SENATOR Sherwin Gatchalian, chair of the Senate energy committee, supports the position of the Department of Energy (DOE) to honor the sanctity of the Malampaya service contract in offshore northwest Palawan and urged the Commission on Audit (COA) to revise its decision.
Energy Secretary Alfonso Cusi has openly supported the decision of the previous administration that the 60 percent corporate income tax of the Malampaya project already forms part of the government’s share.
“Definitely, that is a more prudent position considering that since time immemorial, this type of arrangement is embedded on most of our service contracts,” Gatchalian said.
“That’s not unusual. It just so happens that Malampaya is the most profitable. That is why COA took a look at this but all the contracts, whether profitable or not, has the same feature,” he told reporters on the sidelines of the EU-Philippines Business Summit held Monday, October 4, in Makati City.
“Pursuant to the DOE’s commitment to maintain and strengthen the predictability, certainty and consistency of investment rules of the country, the DOE has strongly affirmed its position in its Motion for Reconsideration pending before the Commission on Audit that the income tax of the Malampaya contractor shall form part of the 60 percent of government share,” Cusi said during the event.
COA had earlier issued a notice of charge to collect from the Malampaya consortium a staggering P151 billion covering the period 2002 to 2016. The calculation stems from COA’s interpretation that corporate income tax should not form part of the government’s share in the Malampaya project, the country’s biggest gas producing exploration project to date, but the DOE believes otherwise.
The Malampaya consortium is composed of Shell Philippines Exploration B.V. (Spex), Chevron Malampaya LLC and PNOC Exploration Corp.
“For continuity purposes as well as respect to international contracting, I think that is more prudent,” Gatchalian said, referring to the DOE’s position, “because if you will change that [the contract], definitely many investors will not come here because we keep changing the rules in the contract. Especially in exploration, the gestation [period]is 10 years.”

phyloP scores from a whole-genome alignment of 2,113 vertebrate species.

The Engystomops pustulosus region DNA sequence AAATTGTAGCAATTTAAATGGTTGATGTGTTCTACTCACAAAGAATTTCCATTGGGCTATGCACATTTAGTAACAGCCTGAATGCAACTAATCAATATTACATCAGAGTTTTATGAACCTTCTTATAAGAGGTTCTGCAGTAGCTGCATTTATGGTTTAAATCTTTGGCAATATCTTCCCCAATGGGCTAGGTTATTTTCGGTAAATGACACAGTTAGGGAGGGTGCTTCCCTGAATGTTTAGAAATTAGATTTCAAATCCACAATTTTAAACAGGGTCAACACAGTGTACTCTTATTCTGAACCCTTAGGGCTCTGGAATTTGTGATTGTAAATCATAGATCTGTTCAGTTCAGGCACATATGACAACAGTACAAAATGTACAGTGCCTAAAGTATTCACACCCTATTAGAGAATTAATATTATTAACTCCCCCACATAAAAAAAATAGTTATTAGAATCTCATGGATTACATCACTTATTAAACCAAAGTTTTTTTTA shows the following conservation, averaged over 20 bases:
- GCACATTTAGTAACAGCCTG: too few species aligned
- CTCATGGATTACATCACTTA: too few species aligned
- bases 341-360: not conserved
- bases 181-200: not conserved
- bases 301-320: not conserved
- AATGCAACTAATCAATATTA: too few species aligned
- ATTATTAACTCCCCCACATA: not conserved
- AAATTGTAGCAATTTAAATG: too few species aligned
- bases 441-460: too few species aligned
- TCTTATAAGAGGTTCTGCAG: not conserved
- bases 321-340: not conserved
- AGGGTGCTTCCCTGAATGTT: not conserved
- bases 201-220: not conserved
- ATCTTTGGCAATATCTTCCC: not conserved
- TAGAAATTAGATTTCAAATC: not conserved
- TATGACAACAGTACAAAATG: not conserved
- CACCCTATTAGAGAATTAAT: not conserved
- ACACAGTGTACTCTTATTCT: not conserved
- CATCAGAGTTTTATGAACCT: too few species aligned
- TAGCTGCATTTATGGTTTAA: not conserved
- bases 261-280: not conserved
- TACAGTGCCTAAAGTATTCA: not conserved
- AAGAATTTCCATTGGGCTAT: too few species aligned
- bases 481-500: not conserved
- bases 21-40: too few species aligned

“If within [those]10 years you change the [rules of the]contract, many investors will be turned off. In exploration, we need them because we don’t have technology there so we need foreign investors to explore,” Gatchalian added.
In an interview, Cusi said, “We supported the previous position of the DOE that it is part of the 60 percent. On
my part, of course, why did I endorse it? We studied it and the people that were there did confirm it.”
In an earlier letter to COA, Cusi said that the legal foundation of the DOE’s position is contained in Presidential Decrees 87 and Presidential Decree 1459.
The previous DOE administrations have been pushing for COA to honor the contracts of the Malampaya gas project because failing to do so would have a damaging impact on the upstream exploration industry and send the wrong signal to foreign investors.
Cusi said COA did not reply yet to the DOE’s letter. “I’m sure they’re also studying all the documents that we’ve submitted,” he said.